I was pleased to see an article on the paper issue of La Revue de Vins de France (November 2018) about the trade agreement between EU and Japan (EPA), which will lead to the elimination of custom taxes for European wine in Japan. The agreement will hopefully come into effect in 2019.

Sometimes it is a bit irritating to see how the Japanese wine market is constantly overlooked in favor of its big neighbor (China). A few days ago Wine News even titled: “The slow decline of wine in Japan, between ever ageing wine lovers and lowering consumption”. I work in the wine field in Japan since 2012, first in retail and now in education, but I never thought of the wine market here as declining. However we need data, not “feelings”. Are Japanese drinking wine or not? And how much?

If you can read Japanese, your best possible resource is the Kirin Brewery Company. Every year Kirin publishes a document on the state of Japanese market, with official data and useful graphs, beautifully written and summarized. An overview of 2018 statistics is here, while on this page you will find a more complete analysis of the situation.

Let’s take a look at what is happening.

  • First, in the history of wine consumption in Japan seven “booms” can be identified, in seven different periods. The first dates back to 1972, the second to 1978, then we have 1981 as the third, followed by the 1987-1990 period (when Beaujolais Nouveau first became popular). In 1994 the wine market progressed still (5th boom), to explode in 1997-1998 (6th boom) when red wine enjoyed a sudden rise in demand. The figures for this period are particularly impressive: wine consumption almost doubled from around 1,600,000 hl to 3,000,000 hl in 2 years! I have heard that this was due thanks to the popularization of the French Paradox by some television program, but that’s another story deserving its own article.
    After the bubble came the burst and a prolonged crisis that reflected on drink habits as well. Thankfully in 2009 the wine market slowly started to recover, culminating in 2015. In 2016, the most recent data available, it contracted again for the first time in nine years.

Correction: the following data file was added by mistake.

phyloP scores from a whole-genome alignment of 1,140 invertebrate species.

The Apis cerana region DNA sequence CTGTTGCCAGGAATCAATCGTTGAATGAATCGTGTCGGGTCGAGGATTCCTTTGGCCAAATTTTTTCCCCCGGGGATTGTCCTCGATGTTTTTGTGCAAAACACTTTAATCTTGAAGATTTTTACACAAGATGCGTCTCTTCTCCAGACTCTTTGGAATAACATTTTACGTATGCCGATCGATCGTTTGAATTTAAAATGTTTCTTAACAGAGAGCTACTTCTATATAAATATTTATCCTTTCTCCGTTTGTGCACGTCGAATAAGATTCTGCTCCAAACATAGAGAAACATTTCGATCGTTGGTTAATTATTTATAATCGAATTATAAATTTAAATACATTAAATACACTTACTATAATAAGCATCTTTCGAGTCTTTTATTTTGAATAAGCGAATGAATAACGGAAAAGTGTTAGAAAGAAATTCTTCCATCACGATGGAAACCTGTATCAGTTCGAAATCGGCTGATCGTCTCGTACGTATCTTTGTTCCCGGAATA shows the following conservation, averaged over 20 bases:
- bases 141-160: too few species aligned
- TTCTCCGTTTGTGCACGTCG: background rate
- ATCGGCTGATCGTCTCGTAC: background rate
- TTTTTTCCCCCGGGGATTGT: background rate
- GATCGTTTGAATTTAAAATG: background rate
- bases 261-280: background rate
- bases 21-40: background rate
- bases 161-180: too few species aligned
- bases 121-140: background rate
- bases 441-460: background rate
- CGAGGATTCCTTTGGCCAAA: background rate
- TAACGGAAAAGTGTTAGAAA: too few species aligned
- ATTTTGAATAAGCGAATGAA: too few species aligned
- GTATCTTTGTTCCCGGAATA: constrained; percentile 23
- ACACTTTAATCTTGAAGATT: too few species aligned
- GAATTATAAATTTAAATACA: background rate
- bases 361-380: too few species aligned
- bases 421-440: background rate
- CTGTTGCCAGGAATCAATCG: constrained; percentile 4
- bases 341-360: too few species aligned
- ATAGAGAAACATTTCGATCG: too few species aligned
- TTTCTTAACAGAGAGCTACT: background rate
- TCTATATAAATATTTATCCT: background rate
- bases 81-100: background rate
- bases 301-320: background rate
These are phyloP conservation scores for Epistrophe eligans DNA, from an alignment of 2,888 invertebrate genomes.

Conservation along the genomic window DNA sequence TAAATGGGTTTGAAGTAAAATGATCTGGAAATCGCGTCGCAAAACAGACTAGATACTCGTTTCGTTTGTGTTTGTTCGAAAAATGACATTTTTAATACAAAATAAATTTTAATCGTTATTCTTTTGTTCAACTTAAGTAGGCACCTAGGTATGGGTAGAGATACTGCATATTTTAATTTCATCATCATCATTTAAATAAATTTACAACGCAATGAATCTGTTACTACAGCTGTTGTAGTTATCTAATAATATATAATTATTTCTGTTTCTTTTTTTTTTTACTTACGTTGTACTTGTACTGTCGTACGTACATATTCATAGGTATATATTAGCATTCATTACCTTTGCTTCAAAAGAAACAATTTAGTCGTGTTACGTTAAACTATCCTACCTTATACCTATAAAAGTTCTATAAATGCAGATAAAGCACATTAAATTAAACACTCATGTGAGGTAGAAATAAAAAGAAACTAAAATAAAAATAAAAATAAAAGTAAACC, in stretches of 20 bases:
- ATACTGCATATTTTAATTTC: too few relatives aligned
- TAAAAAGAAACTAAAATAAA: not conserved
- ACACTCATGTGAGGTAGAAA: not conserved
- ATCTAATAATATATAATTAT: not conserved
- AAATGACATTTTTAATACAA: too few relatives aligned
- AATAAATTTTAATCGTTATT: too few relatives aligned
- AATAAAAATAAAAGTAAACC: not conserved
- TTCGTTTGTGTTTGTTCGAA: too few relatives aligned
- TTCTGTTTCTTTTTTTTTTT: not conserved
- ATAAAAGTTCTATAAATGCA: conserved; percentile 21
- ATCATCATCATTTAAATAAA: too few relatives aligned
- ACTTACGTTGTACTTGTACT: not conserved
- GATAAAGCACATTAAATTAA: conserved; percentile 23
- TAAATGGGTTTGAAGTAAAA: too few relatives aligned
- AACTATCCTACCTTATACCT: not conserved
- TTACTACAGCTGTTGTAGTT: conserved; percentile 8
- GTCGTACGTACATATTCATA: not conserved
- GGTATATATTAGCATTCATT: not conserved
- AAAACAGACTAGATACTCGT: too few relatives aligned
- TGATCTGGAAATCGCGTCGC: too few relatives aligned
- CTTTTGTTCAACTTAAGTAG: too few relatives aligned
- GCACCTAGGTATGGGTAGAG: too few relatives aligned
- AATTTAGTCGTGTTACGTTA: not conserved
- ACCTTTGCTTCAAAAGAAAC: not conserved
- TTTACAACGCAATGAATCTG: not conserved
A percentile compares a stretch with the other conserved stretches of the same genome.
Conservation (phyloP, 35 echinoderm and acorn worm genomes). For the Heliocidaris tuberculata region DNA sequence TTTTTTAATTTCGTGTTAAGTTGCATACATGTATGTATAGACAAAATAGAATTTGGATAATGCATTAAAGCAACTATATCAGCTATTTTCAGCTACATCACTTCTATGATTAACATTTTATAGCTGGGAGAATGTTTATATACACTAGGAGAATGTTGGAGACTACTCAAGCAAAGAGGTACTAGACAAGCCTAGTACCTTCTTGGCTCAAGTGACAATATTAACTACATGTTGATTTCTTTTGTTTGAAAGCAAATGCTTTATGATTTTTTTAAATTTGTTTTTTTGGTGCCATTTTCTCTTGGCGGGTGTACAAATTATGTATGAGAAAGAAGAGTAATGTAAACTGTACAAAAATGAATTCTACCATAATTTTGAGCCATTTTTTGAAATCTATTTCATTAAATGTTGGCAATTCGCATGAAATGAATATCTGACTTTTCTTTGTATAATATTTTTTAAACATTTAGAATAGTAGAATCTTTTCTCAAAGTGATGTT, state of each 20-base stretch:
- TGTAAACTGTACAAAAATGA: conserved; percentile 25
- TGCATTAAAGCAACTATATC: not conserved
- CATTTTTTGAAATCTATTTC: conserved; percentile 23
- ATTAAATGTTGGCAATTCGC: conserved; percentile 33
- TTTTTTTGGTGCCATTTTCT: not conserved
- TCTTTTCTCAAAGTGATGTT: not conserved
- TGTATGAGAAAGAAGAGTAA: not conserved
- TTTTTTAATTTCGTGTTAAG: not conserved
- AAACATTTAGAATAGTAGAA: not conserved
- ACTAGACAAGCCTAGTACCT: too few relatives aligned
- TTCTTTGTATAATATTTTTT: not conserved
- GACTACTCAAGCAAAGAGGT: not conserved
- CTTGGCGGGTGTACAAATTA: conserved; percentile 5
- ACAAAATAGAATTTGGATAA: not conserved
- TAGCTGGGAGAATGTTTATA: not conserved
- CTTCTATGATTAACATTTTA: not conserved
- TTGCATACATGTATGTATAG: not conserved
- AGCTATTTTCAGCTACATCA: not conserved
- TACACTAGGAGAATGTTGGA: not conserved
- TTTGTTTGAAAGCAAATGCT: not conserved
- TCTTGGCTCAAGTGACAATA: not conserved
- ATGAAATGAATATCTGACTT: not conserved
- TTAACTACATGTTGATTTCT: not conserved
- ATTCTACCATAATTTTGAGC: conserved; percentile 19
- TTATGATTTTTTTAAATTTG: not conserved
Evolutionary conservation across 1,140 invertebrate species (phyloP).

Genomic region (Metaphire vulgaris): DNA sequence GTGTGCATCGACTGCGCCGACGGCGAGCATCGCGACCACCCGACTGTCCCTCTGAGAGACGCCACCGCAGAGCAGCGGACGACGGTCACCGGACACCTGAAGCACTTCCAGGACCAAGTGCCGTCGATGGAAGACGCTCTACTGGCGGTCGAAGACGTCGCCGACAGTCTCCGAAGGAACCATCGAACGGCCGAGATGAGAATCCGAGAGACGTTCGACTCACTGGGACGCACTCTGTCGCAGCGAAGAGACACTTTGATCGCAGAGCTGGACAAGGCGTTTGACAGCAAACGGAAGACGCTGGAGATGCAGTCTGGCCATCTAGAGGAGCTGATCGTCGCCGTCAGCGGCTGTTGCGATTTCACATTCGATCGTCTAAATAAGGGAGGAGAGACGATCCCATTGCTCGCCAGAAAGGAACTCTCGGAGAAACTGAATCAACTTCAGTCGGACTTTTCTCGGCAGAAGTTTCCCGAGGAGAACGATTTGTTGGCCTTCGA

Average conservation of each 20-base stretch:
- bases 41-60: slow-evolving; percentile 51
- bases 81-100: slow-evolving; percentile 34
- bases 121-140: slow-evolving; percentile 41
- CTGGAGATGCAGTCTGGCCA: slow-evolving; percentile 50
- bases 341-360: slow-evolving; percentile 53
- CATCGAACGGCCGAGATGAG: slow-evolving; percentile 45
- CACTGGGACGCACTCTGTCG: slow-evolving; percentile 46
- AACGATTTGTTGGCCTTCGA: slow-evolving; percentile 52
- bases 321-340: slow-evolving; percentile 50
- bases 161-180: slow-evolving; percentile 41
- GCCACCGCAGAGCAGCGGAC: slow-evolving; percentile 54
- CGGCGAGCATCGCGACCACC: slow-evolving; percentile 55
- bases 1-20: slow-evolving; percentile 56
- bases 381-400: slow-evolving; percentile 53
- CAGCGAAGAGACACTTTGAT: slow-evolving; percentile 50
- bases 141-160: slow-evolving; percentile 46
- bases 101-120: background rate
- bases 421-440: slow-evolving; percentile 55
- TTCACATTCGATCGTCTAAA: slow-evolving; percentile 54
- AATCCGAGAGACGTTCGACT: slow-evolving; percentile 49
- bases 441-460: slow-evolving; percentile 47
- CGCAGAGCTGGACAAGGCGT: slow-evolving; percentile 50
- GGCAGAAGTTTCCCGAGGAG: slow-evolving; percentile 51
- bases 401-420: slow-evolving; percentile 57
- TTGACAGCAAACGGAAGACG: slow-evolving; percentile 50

• Second, per capita wine consumption in Japan in 2016 amounted to 2.84 L, decreasing from 2015 (2.98 L). This is not much if compared with other Countries, but keep in mind that less than ten years ago (2009) it was just 1.90 L. It still means a 50% increase.
  • Those in the industry know well the most popular wine Countries in the Japanese market: Chile dominates the still wine sector, at least in volume, France follows, with Italy third and Spain far behind. Remember that Chilean wines are not subjected to custom taxes here since 2007 and this Country usually makes wines that are affordable and reasonable in quality. Will the EU-Japan EPA help EU Countries to break this dominion?
    The sparkling wine sector is still lead by France, followed by Spain. Italy is only third, the “Prosecco craze” has still not landed on these shores.
  • The last page of the report illustrates the situation of Japanese wine. I have already written (very briefly) about this topic in the past, but basically there are intrinsic reasons why Japan is not and will probably never be a relevant wine producer. Some regions should and could developed interesting niche markets, but there are obvious limits. Anyway the data tell us that the bulk of wine production lies in Yamanashi, followed by Hokkaido (in my opinion the region showing the greatest potential), Nagano, Yamagata and Niigata.

Now, some general comments.

First, a question: is the wine market in Japan declining or not?
In my opinion it is a bit too early to judge. It declined in 2016, but it had also enjoyed 7 years of continuous growth, which is all the more relevant since the consumption tax increased from 5% to 8% in 2014.

What about the future? Japanese people are curious, they like wine, but will they keep buying it?
Well there are three elements that could be considered.

  • First, next year consumption will rise again from 8% to 10%. This is not good.
  • Second, next year the EU-Japan EPA will (hopefully) come into force. This is good and could partially offset the consumption tax hike (not only for wine).
  • Third, the 2020 Olympics. This should theoretically be good for business, including wine. (But what will happen in 2021?)

All this considered, my guess for the future is that wine consumption will keep expanding, though very timidly.

Once an MW told me that the Japanese wine market is extremely interesting because together with the UK it is the only First World market when you can find virtually anything, even from small Countries.
And it is true: are you searching a Georgian wine? You’ll find lots. Israeli wine? We have it. With some effort you may also come by Indian wine, Lebanon wine, Romanian wine. A brief search on Rakuten, an online order and in three days you will uncork it.
The lack of a strong domestic wine sector makes the people very open minded, at least in front of the wine menu.

2015 saw the first Japan-based Japanese Master of Wine (Kenichi Ohashi) and there are more currently studying in the program. In 2017 we had a record of 12 new WSET Diploma graduates (including the author). In 2018 they were 7. These are astonishing numbers for this Country and very encouraging; they are important in lifting the image and knowledge of wine in Japan.
Demographics should be discussed as well, but I leave my considerations on this issue for a future post.